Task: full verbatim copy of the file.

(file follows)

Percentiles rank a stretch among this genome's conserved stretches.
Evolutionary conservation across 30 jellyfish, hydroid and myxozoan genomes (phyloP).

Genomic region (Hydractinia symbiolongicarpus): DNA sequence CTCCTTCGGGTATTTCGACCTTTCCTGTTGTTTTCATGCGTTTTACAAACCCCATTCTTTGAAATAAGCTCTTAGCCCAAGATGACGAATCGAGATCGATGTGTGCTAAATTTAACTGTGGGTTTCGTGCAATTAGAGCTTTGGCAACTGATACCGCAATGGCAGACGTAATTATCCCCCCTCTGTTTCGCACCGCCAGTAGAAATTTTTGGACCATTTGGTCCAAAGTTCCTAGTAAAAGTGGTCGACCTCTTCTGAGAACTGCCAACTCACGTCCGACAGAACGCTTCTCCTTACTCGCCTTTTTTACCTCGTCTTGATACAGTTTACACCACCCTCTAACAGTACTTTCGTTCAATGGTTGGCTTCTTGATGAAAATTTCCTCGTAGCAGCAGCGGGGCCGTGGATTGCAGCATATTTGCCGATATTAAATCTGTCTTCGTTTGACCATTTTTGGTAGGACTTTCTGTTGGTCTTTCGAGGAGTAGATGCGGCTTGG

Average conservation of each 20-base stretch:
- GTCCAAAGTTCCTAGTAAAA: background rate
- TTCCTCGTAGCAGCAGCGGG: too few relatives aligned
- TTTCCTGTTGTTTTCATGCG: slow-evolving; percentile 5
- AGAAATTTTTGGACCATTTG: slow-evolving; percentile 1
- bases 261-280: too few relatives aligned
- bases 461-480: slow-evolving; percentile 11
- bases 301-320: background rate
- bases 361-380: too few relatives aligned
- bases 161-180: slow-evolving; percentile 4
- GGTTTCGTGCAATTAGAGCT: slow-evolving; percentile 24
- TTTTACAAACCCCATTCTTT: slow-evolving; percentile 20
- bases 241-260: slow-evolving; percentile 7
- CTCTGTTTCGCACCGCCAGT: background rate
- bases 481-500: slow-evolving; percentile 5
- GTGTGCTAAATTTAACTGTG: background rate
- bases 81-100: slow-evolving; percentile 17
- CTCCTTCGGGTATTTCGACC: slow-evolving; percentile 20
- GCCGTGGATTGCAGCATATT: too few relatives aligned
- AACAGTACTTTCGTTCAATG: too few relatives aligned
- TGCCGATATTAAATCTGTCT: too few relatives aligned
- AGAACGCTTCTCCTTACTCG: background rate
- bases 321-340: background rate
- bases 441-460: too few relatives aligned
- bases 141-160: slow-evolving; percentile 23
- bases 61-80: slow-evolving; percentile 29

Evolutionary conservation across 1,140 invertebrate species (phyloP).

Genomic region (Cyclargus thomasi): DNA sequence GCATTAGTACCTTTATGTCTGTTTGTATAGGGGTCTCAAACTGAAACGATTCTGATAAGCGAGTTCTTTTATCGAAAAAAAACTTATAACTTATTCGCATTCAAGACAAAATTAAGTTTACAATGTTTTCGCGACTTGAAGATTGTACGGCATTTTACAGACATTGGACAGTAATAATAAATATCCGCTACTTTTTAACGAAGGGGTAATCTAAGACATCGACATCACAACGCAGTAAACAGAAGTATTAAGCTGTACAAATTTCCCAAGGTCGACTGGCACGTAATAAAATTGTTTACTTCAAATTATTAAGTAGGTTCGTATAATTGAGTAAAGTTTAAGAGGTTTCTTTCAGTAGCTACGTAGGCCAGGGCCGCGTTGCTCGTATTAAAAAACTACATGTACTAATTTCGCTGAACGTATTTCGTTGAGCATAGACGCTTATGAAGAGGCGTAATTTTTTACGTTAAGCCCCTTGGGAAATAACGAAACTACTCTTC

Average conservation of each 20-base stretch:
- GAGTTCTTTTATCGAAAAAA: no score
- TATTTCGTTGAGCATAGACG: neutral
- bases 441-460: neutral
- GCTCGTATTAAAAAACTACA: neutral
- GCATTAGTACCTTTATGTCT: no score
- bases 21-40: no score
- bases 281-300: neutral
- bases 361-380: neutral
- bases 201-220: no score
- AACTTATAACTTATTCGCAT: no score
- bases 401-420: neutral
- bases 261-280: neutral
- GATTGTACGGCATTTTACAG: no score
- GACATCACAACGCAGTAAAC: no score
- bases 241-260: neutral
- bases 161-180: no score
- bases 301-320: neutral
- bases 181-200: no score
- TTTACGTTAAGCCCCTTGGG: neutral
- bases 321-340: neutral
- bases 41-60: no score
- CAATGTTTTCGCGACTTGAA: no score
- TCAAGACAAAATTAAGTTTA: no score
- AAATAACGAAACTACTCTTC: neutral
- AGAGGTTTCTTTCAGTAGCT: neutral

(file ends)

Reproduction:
Percentiles rank a stretch among this genome's conserved stretches.
Evolutionary conservation across 30 jellyfish, hydroid and myxozoan genomes (phyloP).

Genomic region (Hydractinia symbiolongicarpus): DNA sequence CTCCTTCGGGTATTTCGACCTTTCCTGTTGTTTTCATGCGTTTTACAAACCCCATTCTTTGAAATAAGCTCTTAGCCCAAGATGACGAATCGAGATCGATGTGTGCTAAATTTAACTGTGGGTTTCGTGCAATTAGAGCTTTGGCAACTGATACCGCAATGGCAGACGTAATTATCCCCCCTCTGTTTCGCACCGCCAGTAGAAATTTTTGGACCATTTGGTCCAAAGTTCCTAGTAAAAGTGGTCGACCTCTTCTGAGAACTGCCAACTCACGTCCGACAGAACGCTTCTCCTTACTCGCCTTTTTTACCTCGTCTTGATACAGTTTACACCACCCTCTAACAGTACTTTCGTTCAATGGTTGGCTTCTTGATGAAAATTTCCTCGTAGCAGCAGCGGGGCCGTGGATTGCAGCATATTTGCCGATATTAAATCTGTCTTCGTTTGACCATTTTTGGTAGGACTTTCTGTTGGTCTTTCGAGGAGTAGATGCGGCTTGG

Average conservation of each 20-base stretch:
- GTCCAAAGTTCCTAGTAAAA: background rate
- TTCCTCGTAGCAGCAGCGGG: too few relatives aligned
- TTTCCTGTTGTTTTCATGCG: slow-evolving; percentile 5
- AGAAATTTTTGGACCATTTG: slow-evolving; percentile 1
- bases 261-280: too few relatives aligned
- bases 461-480: slow-evolving; percentile 11
- bases 301-320: background rate
- bases 361-380: too few relatives aligned
- bases 161-180: slow-evolving; percentile 4
- GGTTTCGTGCAATTAGAGCT: slow-evolving; percentile 24
- TTTTACAAACCCCATTCTTT: slow-evolving; percentile 20
- bases 241-260: slow-evolving; percentile 7
- CTCTGTTTCGCACCGCCAGT: background rate
- bases 481-500: slow-evolving; percentile 5
- GTGTGCTAAATTTAACTGTG: background rate
- bases 81-100: slow-evolving; percentile 17
- CTCCTTCGGGTATTTCGACC: slow-evolving; percentile 20
- GCCGTGGATTGCAGCATATT: too few relatives aligned
- AACAGTACTTTCGTTCAATG: too few relatives aligned
- TGCCGATATTAAATCTGTCT: too few relatives aligned
- AGAACGCTTCTCCTTACTCG: background rate
- bases 321-340: background rate
- bases 441-460: too few relatives aligned
- bases 141-160: slow-evolving; percentile 23
- bases 61-80: slow-evolving; percentile 29

Evolutionary conservation across 1,140 invertebrate species (phyloP).

Genomic region (Cyclargus thomasi): DNA sequence GCATTAGTACCTTTATGTCTGTTTGTATAGGGGTCTCAAACTGAAACGATTCTGATAAGCGAGTTCTTTTATCGAAAAAAAACTTATAACTTATTCGCATTCAAGACAAAATTAAGTTTACAATGTTTTCGCGACTTGAAGATTGTACGGCATTTTACAGACATTGGACAGTAATAATAAATATCCGCTACTTTTTAACGAAGGGGTAATCTAAGACATCGACATCACAACGCAGTAAACAGAAGTATTAAGCTGTACAAATTTCCCAAGGTCGACTGGCACGTAATAAAATTGTTTACTTCAAATTATTAAGTAGGTTCGTATAATTGAGTAAAGTTTAAGAGGTTTCTTTCAGTAGCTACGTAGGCCAGGGCCGCGTTGCTCGTATTAAAAAACTACATGTACTAATTTCGCTGAACGTATTTCGTTGAGCATAGACGCTTATGAAGAGGCGTAATTTTTTACGTTAAGCCCCTTGGGAAATAACGAAACTACTCTTC

Average conservation of each 20-base stretch:
- GAGTTCTTTTATCGAAAAAA: no score
- TATTTCGTTGAGCATAGACG: neutral
- bases 441-460: neutral
- GCTCGTATTAAAAAACTACA: neutral
- GCATTAGTACCTTTATGTCT: no score
- bases 21-40: no score
- bases 281-300: neutral
- bases 361-380: neutral
- bases 201-220: no score
- AACTTATAACTTATTCGCAT: no score
- bases 401-420: neutral
- bases 261-280: neutral
- GATTGTACGGCATTTTACAG: no score
- GACATCACAACGCAGTAAAC: no score
- bases 241-260: neutral
- bases 161-180: no score
- bases 301-320: neutral
- bases 181-200: no score
- TTTACGTTAAGCCCCTTGGG: neutral
- bases 321-340: neutral
- bases 41-60: no score
- CAATGTTTTCGCGACTTGAA: no score
- TCAAGACAAAATTAAGTTTA: no score
- AAATAACGAAACTACTCTTC: neutral
- AGAGGTTTCTTTCAGTAGCT: neutral